In an effort to improve racial integration at heavily Hispanic Cholla High School, TUSD has developed a plan to draw from its highest-performing — and more diverse — middle school for next year’s class of freshman.
However, the pipeline developed to send Dodge Traditional Magnet Middle School eighth-graders to Cholla High on the southwest side was not particularly well-received by Dodge parents, many of whom plan to send their children to the award-winning University High School.
Of the 135 eighth-graders offered a seat at Cholla, only 11 accepted and all are Latino. Anglo students make up nearly a quarter of the eighth-grade Dodge population.
If Cholla doesn’t improve its diversity, it risks losing its magnet-school status, which provides funding for specialized programs.
While Cholla has improved its performance over the years, going from being a D-rated school to earning a grade of B from the Arizona Department of Education, the school’s AzMERIT scores when compared to those of University High could not be further apart.
More than 90 percent of UHS students pass math and English language arts, versus 8 percent of Cholla students passing math and 15 percent passing English language arts.
Though the reason for pairing the two schools may not be apparent to most, the transition from the centrally located Dodge to the southwest-side Cholla makes sense to Tucson Unified School District Superintendent H.T. Sanchez, who acknowledged the plan was developed after the district learned the school’s magnet status and some of the funding attached to it was at risk.
Over the last several years, Cholla’s International Baccalaureate program has grown in popularity, as has an Arabic program. The IB program is designed to develop students who have excellent breadth and depth of knowledge study at least two languages and excel in traditional academic subjects.
Students who successfully complete the International Baccalaureate curriculum — respected by top universities — and perform well on exams have the opportunity to earn college credit.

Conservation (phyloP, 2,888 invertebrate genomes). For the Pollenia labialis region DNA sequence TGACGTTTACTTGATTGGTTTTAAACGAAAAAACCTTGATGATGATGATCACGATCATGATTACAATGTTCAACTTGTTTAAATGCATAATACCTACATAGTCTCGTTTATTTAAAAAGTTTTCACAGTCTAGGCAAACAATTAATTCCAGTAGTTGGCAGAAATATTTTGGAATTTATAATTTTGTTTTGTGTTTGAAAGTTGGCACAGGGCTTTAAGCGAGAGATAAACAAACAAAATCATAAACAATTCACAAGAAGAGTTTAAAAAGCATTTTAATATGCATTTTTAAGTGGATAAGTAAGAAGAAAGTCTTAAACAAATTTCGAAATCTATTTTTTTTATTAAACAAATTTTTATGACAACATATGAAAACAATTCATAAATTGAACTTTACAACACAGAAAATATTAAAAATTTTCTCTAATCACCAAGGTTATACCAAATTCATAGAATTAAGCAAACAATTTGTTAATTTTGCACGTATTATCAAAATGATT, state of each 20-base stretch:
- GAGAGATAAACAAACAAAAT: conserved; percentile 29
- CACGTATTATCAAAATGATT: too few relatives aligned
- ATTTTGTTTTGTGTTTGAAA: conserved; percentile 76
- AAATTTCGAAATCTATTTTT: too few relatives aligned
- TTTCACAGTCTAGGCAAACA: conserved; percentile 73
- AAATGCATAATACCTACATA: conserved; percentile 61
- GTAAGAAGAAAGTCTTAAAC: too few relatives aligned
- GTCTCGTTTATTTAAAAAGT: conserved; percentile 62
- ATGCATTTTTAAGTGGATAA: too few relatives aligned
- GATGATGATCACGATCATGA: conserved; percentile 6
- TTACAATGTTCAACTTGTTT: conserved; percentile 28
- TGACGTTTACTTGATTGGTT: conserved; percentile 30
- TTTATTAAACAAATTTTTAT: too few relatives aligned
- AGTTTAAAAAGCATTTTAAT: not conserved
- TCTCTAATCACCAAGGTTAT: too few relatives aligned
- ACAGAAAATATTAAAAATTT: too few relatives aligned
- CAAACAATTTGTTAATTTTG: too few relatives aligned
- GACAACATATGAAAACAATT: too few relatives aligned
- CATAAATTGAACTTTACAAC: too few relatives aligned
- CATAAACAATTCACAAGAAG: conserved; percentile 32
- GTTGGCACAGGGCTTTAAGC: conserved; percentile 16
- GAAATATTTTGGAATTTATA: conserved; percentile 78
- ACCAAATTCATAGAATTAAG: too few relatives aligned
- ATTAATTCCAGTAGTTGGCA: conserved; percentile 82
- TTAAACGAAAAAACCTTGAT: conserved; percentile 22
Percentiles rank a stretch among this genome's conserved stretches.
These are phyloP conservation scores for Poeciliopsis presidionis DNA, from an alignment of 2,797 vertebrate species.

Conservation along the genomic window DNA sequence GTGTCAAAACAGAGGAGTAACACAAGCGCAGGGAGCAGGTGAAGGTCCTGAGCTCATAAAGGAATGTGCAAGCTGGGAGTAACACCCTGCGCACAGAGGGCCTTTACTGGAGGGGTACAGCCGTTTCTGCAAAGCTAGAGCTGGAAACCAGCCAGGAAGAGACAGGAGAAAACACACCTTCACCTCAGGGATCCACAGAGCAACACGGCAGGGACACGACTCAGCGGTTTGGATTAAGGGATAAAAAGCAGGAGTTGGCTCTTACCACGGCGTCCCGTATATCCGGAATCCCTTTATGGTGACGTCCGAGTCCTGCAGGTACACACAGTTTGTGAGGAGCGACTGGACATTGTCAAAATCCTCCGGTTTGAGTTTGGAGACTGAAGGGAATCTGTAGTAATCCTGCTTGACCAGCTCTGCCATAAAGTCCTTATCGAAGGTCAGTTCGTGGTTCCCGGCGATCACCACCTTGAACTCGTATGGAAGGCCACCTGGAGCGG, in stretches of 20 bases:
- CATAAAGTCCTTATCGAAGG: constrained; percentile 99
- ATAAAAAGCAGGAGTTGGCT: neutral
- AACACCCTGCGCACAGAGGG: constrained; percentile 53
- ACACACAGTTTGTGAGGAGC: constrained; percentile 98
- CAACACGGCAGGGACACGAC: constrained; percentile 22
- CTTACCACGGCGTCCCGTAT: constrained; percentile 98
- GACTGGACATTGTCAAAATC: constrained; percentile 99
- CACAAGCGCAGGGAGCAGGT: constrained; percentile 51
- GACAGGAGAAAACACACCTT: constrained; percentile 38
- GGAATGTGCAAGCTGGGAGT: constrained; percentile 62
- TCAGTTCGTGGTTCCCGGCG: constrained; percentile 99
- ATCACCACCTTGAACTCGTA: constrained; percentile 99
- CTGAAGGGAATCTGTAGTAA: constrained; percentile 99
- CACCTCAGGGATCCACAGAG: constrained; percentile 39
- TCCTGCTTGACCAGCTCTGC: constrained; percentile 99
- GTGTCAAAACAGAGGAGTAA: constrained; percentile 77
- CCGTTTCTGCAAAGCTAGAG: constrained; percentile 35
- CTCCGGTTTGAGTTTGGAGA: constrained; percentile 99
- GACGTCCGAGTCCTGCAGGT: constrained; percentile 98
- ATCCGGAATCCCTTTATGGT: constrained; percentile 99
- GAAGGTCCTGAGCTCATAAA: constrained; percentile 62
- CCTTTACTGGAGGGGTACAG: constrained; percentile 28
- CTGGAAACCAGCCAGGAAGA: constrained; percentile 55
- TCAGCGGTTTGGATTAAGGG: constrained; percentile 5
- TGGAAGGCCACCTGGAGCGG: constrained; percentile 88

As it stands, students at TUSD’s Safford K-8 take part in an IB program for lower grades to pipeline into Cholla, but Safford is also heavily Hispanic, doing little to increase diversity.
Dodge, however, presented “a better chance of getting kids who are not Latino to look at Cholla,” Sanchez said. “It’s an opportunity,” he added. “A lot of times people don’t know the IB program is at Cholla.”
The requirement to integrate schools — meaning no single group makes up more than 70 percent of the student population at a site — is part of the district’s plan to bring racial balance to campuses.
Part of the plan, however, requires TUSD to develop attendance boundaries and pairing and clustering of schools in consultation with desegregation plaintiffs and a desegregation expert, something that did not happen in this case.
“This is something that we worked on internally,” Sanchez said. “Our charge was to find ways to integrate the schools. ... It wasn’t part of a formal process because it’s a smaller group of kids.”
Sanchez added that students already have the option of attending any school and TUSD is simply highlighting Cholla as a choice, saying the development of the pipeline was “nothing that is disallowed today.”
Sylvia Campoy, a representative for the Latino plaintiffs in the desegregation case, said the pipeline strategy should have been included in the district’s comprehensive magnet plan, which was developed in consultation with the parties in the lawsuit.
Though she would not say whether the pipeline was a good idea, what is not good practice is developing plans “under the radar.”
“When there is specific targeting and specific recruitment efforts going on from one school to another, it should become part of the improvement plan and if not, it seems sneaky,” Campoy said. “What I know is not a good idea is to do things as if there are no other parties involved.”